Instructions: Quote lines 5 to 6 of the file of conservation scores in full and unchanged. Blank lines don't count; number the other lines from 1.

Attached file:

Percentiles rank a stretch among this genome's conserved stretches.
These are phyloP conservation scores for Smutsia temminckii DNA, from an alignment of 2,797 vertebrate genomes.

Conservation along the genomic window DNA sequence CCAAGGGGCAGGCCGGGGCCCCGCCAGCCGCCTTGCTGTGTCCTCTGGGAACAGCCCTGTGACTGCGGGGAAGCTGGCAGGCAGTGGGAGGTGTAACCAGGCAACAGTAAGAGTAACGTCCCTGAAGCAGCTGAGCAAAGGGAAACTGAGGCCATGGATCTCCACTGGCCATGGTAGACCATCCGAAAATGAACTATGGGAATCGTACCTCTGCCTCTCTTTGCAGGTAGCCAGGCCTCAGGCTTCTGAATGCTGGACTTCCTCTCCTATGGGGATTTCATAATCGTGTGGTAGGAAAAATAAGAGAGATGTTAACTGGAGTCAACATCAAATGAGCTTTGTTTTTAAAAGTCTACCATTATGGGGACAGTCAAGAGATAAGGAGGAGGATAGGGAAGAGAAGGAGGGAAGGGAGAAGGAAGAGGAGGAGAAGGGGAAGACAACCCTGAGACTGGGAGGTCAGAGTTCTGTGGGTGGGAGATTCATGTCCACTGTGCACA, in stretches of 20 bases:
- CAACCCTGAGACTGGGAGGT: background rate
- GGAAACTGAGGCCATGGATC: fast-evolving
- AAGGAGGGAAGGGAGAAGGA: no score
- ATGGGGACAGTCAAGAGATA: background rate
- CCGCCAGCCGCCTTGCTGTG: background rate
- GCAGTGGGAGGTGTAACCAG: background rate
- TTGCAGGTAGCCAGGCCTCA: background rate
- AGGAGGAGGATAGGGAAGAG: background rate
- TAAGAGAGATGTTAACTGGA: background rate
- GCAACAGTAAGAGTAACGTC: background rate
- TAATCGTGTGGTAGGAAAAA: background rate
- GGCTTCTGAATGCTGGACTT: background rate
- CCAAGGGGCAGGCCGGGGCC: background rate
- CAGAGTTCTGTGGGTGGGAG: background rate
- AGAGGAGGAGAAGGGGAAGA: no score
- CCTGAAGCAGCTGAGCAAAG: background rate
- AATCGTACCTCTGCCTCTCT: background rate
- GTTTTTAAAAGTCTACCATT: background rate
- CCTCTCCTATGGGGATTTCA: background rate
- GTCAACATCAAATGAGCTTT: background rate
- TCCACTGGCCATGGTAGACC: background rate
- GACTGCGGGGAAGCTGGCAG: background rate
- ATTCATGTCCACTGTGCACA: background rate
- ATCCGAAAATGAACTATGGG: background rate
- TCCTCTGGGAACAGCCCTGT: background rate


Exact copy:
- GGAAACTGAGGCCATGGATC: fast-evolving
- AAGGAGGGAAGGGAGAAGGA: no score